Yesterday’s New York Times editorial on the Opinion > Deadly Stalemate in Chechnya” href=”http://www.nytimes.com/2004/09/04/opinion/04sat1.html”>Deadly Stalemate in Chechnya could not be more predictable in its call for a negotiated settlement of the Chechen conflagration, but it is still worth commenting on because its argument is at the heart of the debate about terrorism. The Times is urging Russian President Putin to find some Chechen leaders who are not “Moscow-backed” puppets with whom to negotiate and settle this thing once and for all.
Well, here we are again, back at the Politics of Pirandello — “It is So!, If You Think So.” Just whom do the editors of the Times recommend? Actually I would like to believe the paper, but it almost seems they are yearning nostalgically for another era, perhaps one that never was. Considering that the attacks at the school were long planned and staged by Arab fighters from many countries, we must assume that national identity is only a part (maybe just a small part) of the question here. This is no longer just about Chechen rights, I’m afraid to say, if it ever was. It’s about jihad — a word that infrequently graces the editorial page of The New York Times because a very grim reality would have to be faced that might necessitate the newspaper reevaluating its policy.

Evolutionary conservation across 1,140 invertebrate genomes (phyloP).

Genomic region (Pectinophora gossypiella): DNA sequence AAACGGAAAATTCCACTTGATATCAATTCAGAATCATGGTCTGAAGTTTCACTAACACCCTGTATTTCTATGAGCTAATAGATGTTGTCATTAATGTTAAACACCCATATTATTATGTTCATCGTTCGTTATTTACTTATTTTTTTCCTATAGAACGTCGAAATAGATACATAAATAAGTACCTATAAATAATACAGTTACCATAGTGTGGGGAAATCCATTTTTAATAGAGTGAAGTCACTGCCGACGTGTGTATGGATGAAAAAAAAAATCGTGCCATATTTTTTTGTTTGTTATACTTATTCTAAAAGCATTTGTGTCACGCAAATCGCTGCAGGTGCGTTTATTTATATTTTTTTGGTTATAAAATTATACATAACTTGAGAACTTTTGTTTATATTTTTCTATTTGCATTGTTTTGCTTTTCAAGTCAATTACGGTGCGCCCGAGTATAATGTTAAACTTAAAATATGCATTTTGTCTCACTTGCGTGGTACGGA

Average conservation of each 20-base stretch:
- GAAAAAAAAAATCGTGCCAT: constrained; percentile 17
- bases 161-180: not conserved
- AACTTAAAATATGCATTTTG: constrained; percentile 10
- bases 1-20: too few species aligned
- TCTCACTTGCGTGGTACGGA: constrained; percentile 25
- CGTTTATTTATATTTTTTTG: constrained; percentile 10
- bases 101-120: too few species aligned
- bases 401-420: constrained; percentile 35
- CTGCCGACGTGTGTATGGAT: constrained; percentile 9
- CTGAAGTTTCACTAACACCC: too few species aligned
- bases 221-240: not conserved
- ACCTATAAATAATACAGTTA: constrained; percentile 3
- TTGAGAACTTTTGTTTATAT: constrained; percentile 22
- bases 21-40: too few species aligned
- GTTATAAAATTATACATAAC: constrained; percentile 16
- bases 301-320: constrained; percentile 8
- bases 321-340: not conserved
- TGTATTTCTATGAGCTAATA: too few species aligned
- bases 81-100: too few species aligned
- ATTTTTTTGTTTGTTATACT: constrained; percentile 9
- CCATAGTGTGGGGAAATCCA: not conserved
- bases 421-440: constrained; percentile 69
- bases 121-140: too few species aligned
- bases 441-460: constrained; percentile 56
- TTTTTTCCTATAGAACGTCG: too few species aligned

Meanwhile, in the same editorial, the Times, believe it or not, is bemoaning Putin’s lack of “nuance.” [That’s what the Russians need.–ed. John Kerry..] Sure, the Russians ought to… and we ought to… look for more sane voices in Chechen and Islamic communities, but to think that that alone will even begin to solve things in the present world is not only absurd, it’s a cruel joke on those children who got shot in the back.
UPDATE: Debka has disturbing report on the Beslan school horrors in which their sources indentify a “decentralization” in Al Qaeda operations, which would make negotiation of any sort absolutely impossible. I doubt the NYT editors read Debka, probably too propagandistic for them. I used to be suspicious myself. Then I weighted them fifty-fifty. Now, on terror issues, I would prefer Debka to the NYT any time.